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Ademola Adeleke

Supreme Court rules on Adeleke’s application

The Supreme Court has validated the judgement of the Court of Appeal which earlier struck out a motion challenging the educational qualifications of Osun State politician, Ademola Adeleke.

The court in a decision on Thursday agreed with an earlier ruling of the appeal court that the application was brought ‘outside of time’ at a High Court of the Federal Capital Territory where a decision was made nullifying Mr Adeleke’s candidacy in the Osun Governorship polls.

Mr Adeleke’s lawyer, Niyi Owolade, confirmed the development in a telephone interview with PREMIUM TIMES on Friday night.

According to the lawyer, the apex court agreed with the Peoples Democratic Party and Mr Adeleke that the High Court’s decision on the matter was a nullity.


Following an application by two members of the All Progressives Congress, Wahab Raheem and Adam Habeeb, at a High Court of the FCT, the judge, Othman Musa, decided that Mr Adeleke did not qualify to take part in the governorship elections on the ground that he had failed to obtain a secondary school degree.

Dissatisfied, Mr Adeleke approached the Court of Appeal with a number of objections including the timing of the matter at the lower court.

Mr Adeleke, through his lawyer, Mr Owolade, argued that the case involved a pre-election matter and the APC members approached the lower court rather late, making it impossible for the high court to exercise jurisdiction on the issue.

In a decision in May, the Court of Appeal agreed with the PDP that the application involved a pre-election matter which ought to have been filed within 14 days from the date of the course of action.

The court said the failure of the applicants to bring their request within the specified time made it impossible for the High Court to exercise jurisdiction on the matter.

“The trial court was wrong to have dismissed the applicant’s objection at the lower court. The issue of lack of jurisdiction can be raised at any point even in an appeal before this court or at the Supreme Court for the first time.

“Being a pre-election matter, it must be filed within 14 days, and the judgement delivered 180 days after the date of filing. They filed their suit 43 days after the date the form was submitted to the fourth respondent (INEC).

“The judgement was delivered 209 days after the date of filing,” said the Court of Appeal in a judgement by its three-member panel. The judgement was read by Emanuel Agim.

The appellate court also said the documents presented at the lower court indicated that Mr Adeleke sat for his WAEC exams in 1981.

It added that the failure of Mr Adeleke to correct errors in his result sheets before submitting the same to INEC “could not be interpreted to suggest that Mr Adeleke provided false documents to INEC$.

“Errors in a document do not amount to falsehood. What the respondent did is to exploit the mistakes in his submitted form to hold that he was not qualified.

“At the heart of the argument is that the trial court ignored the documents brought by WAEC. It is clear from the judgement of the trial court that it ignored the documents. If it had not ignored the documents, it would have found that the information suggesting that the applicant sat for the May June 1981, exams were true and not false.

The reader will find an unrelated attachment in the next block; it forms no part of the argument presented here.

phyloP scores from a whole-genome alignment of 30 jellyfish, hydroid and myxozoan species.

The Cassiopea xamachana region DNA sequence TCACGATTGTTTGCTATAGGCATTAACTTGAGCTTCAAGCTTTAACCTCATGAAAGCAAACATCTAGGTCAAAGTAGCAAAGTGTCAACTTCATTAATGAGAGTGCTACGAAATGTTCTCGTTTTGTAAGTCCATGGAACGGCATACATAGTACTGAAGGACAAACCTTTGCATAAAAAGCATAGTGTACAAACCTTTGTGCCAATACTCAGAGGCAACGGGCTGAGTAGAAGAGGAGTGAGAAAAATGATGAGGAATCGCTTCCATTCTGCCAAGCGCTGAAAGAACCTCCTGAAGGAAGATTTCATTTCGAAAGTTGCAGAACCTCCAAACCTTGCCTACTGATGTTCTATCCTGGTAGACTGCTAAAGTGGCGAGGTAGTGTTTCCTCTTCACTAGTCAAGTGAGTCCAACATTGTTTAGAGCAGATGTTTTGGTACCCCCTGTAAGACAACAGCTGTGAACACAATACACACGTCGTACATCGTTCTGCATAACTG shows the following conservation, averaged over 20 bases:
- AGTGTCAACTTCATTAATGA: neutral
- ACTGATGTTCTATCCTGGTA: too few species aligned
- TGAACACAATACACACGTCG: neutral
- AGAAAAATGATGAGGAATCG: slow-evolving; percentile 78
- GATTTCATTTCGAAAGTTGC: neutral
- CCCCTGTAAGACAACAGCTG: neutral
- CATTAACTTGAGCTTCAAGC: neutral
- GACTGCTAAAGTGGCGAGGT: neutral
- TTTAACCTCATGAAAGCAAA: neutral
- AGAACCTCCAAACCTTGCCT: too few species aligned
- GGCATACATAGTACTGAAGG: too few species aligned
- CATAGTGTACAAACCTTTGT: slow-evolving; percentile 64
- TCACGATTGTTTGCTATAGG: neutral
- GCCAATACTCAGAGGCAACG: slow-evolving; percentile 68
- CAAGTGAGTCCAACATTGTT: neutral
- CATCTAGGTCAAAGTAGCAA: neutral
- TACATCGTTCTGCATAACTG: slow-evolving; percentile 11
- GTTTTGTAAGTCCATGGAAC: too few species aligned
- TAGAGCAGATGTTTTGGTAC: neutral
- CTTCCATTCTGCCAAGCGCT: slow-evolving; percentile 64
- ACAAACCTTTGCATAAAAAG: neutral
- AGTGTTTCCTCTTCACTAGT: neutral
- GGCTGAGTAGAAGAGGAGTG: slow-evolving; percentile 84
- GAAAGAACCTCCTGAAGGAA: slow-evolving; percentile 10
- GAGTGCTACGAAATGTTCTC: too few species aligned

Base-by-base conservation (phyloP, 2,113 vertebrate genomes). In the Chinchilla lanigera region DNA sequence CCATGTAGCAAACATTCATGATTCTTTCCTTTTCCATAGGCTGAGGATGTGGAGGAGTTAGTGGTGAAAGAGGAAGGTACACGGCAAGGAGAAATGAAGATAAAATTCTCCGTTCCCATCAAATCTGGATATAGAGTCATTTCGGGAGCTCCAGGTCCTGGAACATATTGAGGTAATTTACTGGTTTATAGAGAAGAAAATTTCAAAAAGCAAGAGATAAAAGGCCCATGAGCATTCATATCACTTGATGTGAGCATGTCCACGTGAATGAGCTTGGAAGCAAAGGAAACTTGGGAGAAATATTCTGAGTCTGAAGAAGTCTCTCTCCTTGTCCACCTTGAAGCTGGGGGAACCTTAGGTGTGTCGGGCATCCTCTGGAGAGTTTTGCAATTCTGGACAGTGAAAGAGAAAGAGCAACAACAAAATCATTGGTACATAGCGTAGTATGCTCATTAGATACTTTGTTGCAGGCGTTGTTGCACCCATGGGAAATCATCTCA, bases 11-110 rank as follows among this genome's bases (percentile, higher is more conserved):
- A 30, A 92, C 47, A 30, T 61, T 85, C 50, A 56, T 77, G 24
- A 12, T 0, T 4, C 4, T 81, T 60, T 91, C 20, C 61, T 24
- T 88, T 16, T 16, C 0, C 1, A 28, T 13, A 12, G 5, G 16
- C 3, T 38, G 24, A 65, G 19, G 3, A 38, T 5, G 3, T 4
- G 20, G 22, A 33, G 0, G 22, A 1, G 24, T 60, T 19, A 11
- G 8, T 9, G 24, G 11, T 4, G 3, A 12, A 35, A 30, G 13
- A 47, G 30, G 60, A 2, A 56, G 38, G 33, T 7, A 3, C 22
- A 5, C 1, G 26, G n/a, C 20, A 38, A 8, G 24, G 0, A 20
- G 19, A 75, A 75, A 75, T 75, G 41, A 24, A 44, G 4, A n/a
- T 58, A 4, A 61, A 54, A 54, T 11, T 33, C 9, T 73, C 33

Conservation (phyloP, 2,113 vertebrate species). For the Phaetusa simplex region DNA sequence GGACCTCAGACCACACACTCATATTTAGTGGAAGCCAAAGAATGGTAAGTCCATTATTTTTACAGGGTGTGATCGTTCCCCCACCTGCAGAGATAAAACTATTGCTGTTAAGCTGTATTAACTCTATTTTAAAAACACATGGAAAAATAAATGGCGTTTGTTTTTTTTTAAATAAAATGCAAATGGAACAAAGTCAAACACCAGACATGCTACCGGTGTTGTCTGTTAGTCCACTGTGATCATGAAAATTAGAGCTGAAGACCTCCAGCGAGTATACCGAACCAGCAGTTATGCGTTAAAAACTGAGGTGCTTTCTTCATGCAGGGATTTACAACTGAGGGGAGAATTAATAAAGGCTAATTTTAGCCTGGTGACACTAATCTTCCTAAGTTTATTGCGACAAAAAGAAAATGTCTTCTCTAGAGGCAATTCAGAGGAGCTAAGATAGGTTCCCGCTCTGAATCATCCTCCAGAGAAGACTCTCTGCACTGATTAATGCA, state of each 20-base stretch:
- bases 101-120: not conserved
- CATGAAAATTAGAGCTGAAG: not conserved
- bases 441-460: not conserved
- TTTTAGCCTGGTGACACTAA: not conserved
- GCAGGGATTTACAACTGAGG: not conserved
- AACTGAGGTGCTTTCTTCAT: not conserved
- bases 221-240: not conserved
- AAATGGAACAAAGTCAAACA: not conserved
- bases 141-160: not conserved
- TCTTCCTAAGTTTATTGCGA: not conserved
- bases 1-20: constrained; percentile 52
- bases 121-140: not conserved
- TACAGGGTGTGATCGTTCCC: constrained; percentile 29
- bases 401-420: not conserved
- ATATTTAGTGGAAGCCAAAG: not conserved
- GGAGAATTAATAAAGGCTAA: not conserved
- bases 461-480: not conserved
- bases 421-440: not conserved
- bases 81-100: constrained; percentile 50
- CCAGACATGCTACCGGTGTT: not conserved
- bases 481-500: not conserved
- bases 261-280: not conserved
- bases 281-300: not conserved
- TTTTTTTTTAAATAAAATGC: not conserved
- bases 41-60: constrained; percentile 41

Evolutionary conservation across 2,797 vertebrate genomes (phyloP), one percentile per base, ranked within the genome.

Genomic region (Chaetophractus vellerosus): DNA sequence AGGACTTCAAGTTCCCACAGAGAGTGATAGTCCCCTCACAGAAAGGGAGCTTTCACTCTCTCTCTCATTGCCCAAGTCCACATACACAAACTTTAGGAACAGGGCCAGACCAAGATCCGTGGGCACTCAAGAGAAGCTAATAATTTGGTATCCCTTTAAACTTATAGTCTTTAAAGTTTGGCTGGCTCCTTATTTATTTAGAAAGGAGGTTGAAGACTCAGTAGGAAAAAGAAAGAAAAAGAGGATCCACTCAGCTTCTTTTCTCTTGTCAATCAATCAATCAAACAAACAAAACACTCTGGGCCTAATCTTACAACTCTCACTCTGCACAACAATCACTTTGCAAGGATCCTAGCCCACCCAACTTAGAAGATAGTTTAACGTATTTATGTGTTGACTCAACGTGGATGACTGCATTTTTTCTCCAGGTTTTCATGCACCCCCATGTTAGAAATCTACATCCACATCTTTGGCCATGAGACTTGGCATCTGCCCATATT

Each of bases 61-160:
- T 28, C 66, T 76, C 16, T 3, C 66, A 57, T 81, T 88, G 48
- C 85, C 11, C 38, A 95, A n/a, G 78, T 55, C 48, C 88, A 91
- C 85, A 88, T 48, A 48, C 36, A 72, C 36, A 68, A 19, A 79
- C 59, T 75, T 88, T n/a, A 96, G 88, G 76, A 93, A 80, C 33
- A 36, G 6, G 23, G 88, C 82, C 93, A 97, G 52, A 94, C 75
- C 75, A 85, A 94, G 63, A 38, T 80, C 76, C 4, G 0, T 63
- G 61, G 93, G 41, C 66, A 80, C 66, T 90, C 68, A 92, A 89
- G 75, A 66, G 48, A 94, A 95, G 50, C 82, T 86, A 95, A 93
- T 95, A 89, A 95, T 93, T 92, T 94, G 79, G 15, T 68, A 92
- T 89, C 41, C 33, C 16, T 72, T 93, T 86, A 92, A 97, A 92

“The trial court disregarded the documents as if it never existed. Even the documents it chose to consider, it did not evaluate properly. The trial court appeared to have ignored the fact that the principal appeared to testify if the information submitted to the fourth respondent was true or false. If the principal said that there were many errors in the result sheet, he must be believed,” Mr Agim ruled.

Apparently aggrieved by the appellate court decision, the two APC members appeared before the Supreme Court for a further determination of the matter.

Explaining the judgement of the Supreme Court, Mr Owolade said the apex court hinged its decision on the timing of the application and the fact that Mr Adeleke’s documents showed he partook in the 1981 WEAC exams.

“Two APC stalwarts left our territory and went to Bwari, a suburb of Abuja, with their application against our clients certification. On our part we said that it was a pre-election matter. That the time for it to have been brought had passed. So the application was statute bad.

“Ordinarily it should be thrown away but judgement was delivered against us.

“But at the Court of Appeal, the judge Emanuel Agim gave a brilliant judgment which considered all the nitty-gritty of the case and he agreed with our submissions.

“We went to the court of appeal and the court of appeal went further to declare cost against the APC of N3 million.

“Surprisingly, they decided to go to the supreme Court and at the Supreme Court their case was dismissed. The supreme Court said this is a pre-election matter which was time bound,” said Mr Owolade.

Despite getting a favourable ruling on his educational qualification, Mr Adeleke’s governorship ambition was recently thwarted. The Supreme Court ruled in favour of the All Progressives Congress and incumbent Governor Gboyega Oyetola in Mr Adeleke’s suit challenging Mr Oyetola’s electoral victory.

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